The Theatreguide.London Review
Hampstead Theatre Autumn 2012; Duke of York's Theatre Spring 2013
The familiar story of Oscar Wilde and Lord Alfred 'Bosie' Douglas is revisited in David Hare's 1998 play, which doesn't tell us enough that's new or offer enough in the way of imagined characterisation and explanation to add much to what most will come in already knowing.
This revival does serve as a vehicle for actor Rupert Everett, who gives a bravura performance as Wilde, and that, along with Hare's few hints of original insight, will have to be the major attraction.
If you really don't know the story, go look it up. Hare focusses on two specific events, the day in 1895 when Wilde inexplicably didn't take the opportunity to leave England and allowed himself to be arrested, and the day in 1897 when Bosie totally explicably abandoned Wilde in Italy.
Of the two characters, the play's portrait of Bosie, and Freddie Fox's performance under Neil Armfield's direction, are the most predictable and conventional. Hare's Bosie is a total rotter, an immature, egotistical, self-obsessed twerp not only incapable of love but incapable of imagining that he is not the centre of the universe or that his own petty concerns are not far more significant than another's tragedy.
Fox adds pretty-boy preening and the quality of convincing himself that he is absolutely sincere at the very moments he's being most hypocritical. What is missing, though, in both writing and performance, is any hint of what it was in the boy that attracted Wilde and fed his self-destructive obsession.
It would be nice if we were allowed to glimpse something – vitality, a sweet innocence in the blind egotism, even a kind of love for Oscar that the older man would respond to – to help make the story make sense.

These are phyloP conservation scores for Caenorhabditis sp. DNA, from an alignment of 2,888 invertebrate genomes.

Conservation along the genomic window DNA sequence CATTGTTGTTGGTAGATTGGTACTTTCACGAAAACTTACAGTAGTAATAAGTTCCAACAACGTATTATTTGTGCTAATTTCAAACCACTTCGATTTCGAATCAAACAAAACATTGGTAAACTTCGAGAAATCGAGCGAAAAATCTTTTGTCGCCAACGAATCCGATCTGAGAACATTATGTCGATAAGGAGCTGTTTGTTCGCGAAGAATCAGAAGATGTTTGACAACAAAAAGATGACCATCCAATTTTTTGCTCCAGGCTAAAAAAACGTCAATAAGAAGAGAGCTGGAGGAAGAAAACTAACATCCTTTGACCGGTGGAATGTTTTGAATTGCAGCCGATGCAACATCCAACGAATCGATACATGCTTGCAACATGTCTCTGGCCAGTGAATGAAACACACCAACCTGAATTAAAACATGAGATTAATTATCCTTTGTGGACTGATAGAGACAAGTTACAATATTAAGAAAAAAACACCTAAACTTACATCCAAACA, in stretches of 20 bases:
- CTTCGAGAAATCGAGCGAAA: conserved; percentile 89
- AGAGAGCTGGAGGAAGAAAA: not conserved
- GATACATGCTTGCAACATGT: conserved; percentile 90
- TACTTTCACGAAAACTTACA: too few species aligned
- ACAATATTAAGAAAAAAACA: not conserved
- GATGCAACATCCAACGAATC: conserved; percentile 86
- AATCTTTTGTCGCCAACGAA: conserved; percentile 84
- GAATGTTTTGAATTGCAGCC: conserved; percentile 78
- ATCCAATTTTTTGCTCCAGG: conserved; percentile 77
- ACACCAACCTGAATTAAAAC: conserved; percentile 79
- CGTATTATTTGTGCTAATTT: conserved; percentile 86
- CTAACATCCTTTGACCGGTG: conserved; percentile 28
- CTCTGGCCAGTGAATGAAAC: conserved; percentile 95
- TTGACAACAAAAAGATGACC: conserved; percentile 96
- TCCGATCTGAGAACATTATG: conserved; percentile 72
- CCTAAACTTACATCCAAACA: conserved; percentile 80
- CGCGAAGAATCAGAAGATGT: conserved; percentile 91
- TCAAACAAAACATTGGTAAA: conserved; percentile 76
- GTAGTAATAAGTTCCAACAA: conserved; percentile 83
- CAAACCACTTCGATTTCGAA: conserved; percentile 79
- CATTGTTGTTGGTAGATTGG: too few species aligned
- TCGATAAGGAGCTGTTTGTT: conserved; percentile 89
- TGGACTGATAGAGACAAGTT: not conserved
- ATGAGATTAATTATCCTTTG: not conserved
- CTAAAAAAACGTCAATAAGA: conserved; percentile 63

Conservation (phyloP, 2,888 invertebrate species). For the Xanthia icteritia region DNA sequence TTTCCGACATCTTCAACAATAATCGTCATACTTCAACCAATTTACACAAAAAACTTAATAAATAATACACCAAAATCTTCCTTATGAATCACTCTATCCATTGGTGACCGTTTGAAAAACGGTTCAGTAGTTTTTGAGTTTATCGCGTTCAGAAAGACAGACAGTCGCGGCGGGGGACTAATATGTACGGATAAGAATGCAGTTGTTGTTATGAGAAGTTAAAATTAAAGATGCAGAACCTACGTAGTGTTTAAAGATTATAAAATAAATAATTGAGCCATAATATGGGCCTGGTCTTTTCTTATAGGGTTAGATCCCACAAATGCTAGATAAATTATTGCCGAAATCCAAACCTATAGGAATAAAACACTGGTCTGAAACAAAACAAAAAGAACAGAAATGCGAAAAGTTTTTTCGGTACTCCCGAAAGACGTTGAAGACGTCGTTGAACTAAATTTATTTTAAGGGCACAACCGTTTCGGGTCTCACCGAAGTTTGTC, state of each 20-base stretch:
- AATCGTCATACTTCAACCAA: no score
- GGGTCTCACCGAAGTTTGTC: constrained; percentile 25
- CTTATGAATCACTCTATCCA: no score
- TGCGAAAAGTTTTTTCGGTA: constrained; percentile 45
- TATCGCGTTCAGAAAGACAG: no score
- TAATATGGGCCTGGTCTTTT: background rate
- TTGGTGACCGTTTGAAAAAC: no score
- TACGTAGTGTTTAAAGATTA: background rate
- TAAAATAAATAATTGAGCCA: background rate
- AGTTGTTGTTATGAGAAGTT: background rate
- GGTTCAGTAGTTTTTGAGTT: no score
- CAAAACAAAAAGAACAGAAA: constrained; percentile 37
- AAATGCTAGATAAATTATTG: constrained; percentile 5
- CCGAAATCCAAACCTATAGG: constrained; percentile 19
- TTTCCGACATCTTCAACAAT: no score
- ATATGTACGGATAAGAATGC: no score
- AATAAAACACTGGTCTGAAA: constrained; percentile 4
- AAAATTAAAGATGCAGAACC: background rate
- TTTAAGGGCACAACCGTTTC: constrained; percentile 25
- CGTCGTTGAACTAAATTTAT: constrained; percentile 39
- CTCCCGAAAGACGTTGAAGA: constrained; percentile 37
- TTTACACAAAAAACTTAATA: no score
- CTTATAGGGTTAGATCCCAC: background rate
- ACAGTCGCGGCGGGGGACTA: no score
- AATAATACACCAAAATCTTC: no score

In its place, we are given Hare's one interesting guess/insight about Wilde's side of the story – that what really drove him was his fatal inclination to see himself as a tragic hero, a character in some imagined novel or drama, doomed by the author's will to act out a predetermined role.
In this reading Bosie is almost irrelevant – Oscar doesn't try to escape arrest not because he can't leave Bosie but because the role of hero/victim is irresistible; and in the second act, having mentally cast Bosie as Judas and himself as Christ, it's not too much to say he rather enjoys being the betrayed martyr.
With Wilde written as a self-dramatising figure constantly playing a role and on some psychological level revelling in it, the part becomes an opportunity for Rupert Everett to give as larger-than-life a performance as he wants, as long as he lets us see that it is the character, and not the actor, who is overacting.
So just watching Everett is a delight as in the first act he plays a man behaving in the grand manner of a nineteenth-century tragedian, and in the second half as the more subdued Wilde and the more subtly playing actor enjoy the sniping zingers of the cynical observer.
Cal Macaninch provides solid support as the too-practical-to-be-listened-to Wilde friend Robert Ross, and Alister Cameron as an unflappable and surprisingly sympathetic seen-it-all hotelier.
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